Labour majority: 66
Without Scottish MPs: 43
2010 Coalition govt (Cameron)
Conservative majority: -38
Without Scottish MPs: 19
CHANGE: HUNG PARLIAMENT TO CONSERVATIVE MAJORITY
So in summary we can see the following:
- Scottish MPs have NEVER turned what would have been a Conservative government into a Labour one, or indeed vice versa.
- on only TWO occasions, the most recent of them being 38 years ago, (1964 and the second of the two 1974 elections), have Scottish MPs given Labour a majority they wouldn’t have had from England/Wales/NI alone. The majorities in question were incredibly fragile ones of four and three MPs respectively – the 1964 Labour government lasted barely 18 months, and the 1974 one had to be propped up by the Lib-Lab Pact through 1977-78 so in practice barely qualified as a majority. Without Scottish MPs but with Liberal support, Wilson would have had a majority of 12.
- and on ONE occasion (2010) the presence of Scottish MPs has deprived the Conservatives of an outright majority, although the Conservatives ended up in control of the government anyway in coalition with the Lib Dems.
- which means that for 62 of the last 67 years, Scottish MPs as an entity have had no practical influence over the composition of the UK government. From a high of 72 MPs in 1983, Scotland’s representation will by 2015 have decreased to 52, substantially reducing any future possibility of affecting a change.
1. You haven't posted in over a year AND IN ADDITION
2. I'm pretty sure that you're probably not still reading LJ and just commenting occasionally (like me) OR...
3. ...I do not expect that you might at some point want to see my rare locked posts (eg: we're chatting on Facebook or IM say and I link you to it) AND/OR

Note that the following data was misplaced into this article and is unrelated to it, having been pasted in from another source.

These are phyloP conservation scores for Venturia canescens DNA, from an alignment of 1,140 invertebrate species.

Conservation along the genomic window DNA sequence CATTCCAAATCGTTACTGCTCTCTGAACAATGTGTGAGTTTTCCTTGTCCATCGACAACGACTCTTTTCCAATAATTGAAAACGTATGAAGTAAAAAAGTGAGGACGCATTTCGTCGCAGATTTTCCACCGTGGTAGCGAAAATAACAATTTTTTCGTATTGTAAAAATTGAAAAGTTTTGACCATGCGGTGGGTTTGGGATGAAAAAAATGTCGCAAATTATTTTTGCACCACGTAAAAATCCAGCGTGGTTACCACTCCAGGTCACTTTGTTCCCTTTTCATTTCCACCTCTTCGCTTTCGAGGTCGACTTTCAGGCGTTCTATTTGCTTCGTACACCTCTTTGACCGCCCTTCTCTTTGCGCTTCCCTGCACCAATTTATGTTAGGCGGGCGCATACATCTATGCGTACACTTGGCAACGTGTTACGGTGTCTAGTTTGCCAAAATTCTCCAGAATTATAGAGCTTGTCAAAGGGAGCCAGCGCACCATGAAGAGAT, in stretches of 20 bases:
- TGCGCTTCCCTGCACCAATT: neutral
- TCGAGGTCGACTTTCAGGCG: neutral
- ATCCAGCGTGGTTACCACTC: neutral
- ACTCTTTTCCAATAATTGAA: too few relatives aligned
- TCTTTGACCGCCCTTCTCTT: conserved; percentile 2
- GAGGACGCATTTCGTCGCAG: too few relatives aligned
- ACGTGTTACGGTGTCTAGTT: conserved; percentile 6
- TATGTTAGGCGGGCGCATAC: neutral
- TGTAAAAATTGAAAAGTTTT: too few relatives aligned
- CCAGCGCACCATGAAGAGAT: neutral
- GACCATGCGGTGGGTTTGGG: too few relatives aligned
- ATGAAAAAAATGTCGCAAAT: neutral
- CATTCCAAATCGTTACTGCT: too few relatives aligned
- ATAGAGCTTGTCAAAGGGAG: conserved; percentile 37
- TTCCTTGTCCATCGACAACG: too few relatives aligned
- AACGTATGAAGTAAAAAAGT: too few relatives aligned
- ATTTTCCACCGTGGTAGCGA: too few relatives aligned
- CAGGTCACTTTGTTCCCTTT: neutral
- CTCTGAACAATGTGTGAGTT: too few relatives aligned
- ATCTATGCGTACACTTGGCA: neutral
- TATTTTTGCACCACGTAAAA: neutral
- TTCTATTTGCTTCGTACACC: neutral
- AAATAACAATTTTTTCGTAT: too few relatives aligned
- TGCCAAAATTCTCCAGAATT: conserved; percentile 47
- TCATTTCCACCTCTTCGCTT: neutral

4. You have pissed me off once too often (this applies to like two people, don't worry about it, it takes quite a lot to piss me off badly enough that I rescind any further chances these days) OR
5. You have defriended me for whatever reason. It's no big deal, I just have friends/mutual list OCD, I take people off who aren't mutual, and y'know, you won't be seeing this anyway so whatever
If you have been removed but believe by these criteria that you shouldn't have been, OR alternatively if you have been reading me a while (or not reading me, as it will have been recently) but I still haven't friended you and you would like it if I did (hey, I just had a cut; I have some room), please comment and let me know.
In other news, I know I'm not posting, but I'm still reading, waiting for the day when LJ just changes its name to 'Andy Ducker's links' and enjoying the posts of those of you who are still propping the place up in the meantime. I am posting over here at our house renovation blog as previously intimated.
Oh, also, I do use my Facebook as a platform for strident political ranting and cat pictures. If you would like to be on THERE instead of/as well as here, feel free to drop me a comment/message to that effect.